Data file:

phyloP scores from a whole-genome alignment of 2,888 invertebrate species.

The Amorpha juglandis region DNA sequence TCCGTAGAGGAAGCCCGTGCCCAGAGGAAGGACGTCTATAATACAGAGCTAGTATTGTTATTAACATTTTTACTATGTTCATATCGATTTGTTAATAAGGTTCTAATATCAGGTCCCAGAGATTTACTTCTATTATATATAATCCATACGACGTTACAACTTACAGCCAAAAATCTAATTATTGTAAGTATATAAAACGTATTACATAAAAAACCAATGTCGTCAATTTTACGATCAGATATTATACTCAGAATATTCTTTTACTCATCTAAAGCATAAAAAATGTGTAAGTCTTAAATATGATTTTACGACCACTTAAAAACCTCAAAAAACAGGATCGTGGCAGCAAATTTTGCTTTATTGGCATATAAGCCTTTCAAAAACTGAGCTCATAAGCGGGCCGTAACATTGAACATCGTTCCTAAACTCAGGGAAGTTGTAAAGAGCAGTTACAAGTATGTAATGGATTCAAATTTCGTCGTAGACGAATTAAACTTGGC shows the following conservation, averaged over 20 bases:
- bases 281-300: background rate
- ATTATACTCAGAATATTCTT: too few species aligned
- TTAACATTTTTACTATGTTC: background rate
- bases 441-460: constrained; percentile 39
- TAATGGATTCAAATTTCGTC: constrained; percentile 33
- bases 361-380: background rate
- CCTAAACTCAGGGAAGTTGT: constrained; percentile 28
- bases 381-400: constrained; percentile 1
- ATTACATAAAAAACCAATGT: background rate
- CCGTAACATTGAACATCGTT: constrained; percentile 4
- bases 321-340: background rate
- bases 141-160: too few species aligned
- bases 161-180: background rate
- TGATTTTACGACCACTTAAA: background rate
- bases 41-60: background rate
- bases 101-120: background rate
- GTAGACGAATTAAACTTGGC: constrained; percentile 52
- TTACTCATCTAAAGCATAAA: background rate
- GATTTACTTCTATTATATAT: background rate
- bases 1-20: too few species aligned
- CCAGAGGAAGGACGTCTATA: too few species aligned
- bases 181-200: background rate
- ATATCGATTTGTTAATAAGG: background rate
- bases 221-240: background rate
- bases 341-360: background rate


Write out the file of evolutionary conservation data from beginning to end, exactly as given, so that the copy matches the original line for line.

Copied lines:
phyloP scores from a whole-genome alignment of 2,888 invertebrate species.

The Amorpha juglandis region DNA sequence TCCGTAGAGGAAGCCCGTGCCCAGAGGAAGGACGTCTATAATACAGAGCTAGTATTGTTATTAACATTTTTACTATGTTCATATCGATTTGTTAATAAGGTTCTAATATCAGGTCCCAGAGATTTACTTCTATTATATATAATCCATACGACGTTACAACTTACAGCCAAAAATCTAATTATTGTAAGTATATAAAACGTATTACATAAAAAACCAATGTCGTCAATTTTACGATCAGATATTATACTCAGAATATTCTTTTACTCATCTAAAGCATAAAAAATGTGTAAGTCTTAAATATGATTTTACGACCACTTAAAAACCTCAAAAAACAGGATCGTGGCAGCAAATTTTGCTTTATTGGCATATAAGCCTTTCAAAAACTGAGCTCATAAGCGGGCCGTAACATTGAACATCGTTCCTAAACTCAGGGAAGTTGTAAAGAGCAGTTACAAGTATGTAATGGATTCAAATTTCGTCGTAGACGAATTAAACTTGGC shows the following conservation, averaged over 20 bases:
- bases 281-300: background rate
- ATTATACTCAGAATATTCTT: too few species aligned
- TTAACATTTTTACTATGTTC: background rate
- bases 441-460: constrained; percentile 39
- TAATGGATTCAAATTTCGTC: constrained; percentile 33
- bases 361-380: background rate
- CCTAAACTCAGGGAAGTTGT: constrained; percentile 28
- bases 381-400: constrained; percentile 1
- ATTACATAAAAAACCAATGT: background rate
- CCGTAACATTGAACATCGTT: constrained; percentile 4
- bases 321-340: background rate
- bases 141-160: too few species aligned
- bases 161-180: background rate
- TGATTTTACGACCACTTAAA: background rate
- bases 41-60: background rate
- bases 101-120: background rate
- GTAGACGAATTAAACTTGGC: constrained; percentile 52
- TTACTCATCTAAAGCATAAA: background rate
- GATTTACTTCTATTATATAT: background rate
- bases 1-20: too few species aligned
- CCAGAGGAAGGACGTCTATA: too few species aligned
- bases 181-200: background rate
- ATATCGATTTGTTAATAAGG: background rate
- bases 221-240: background rate
- bases 341-360: background rate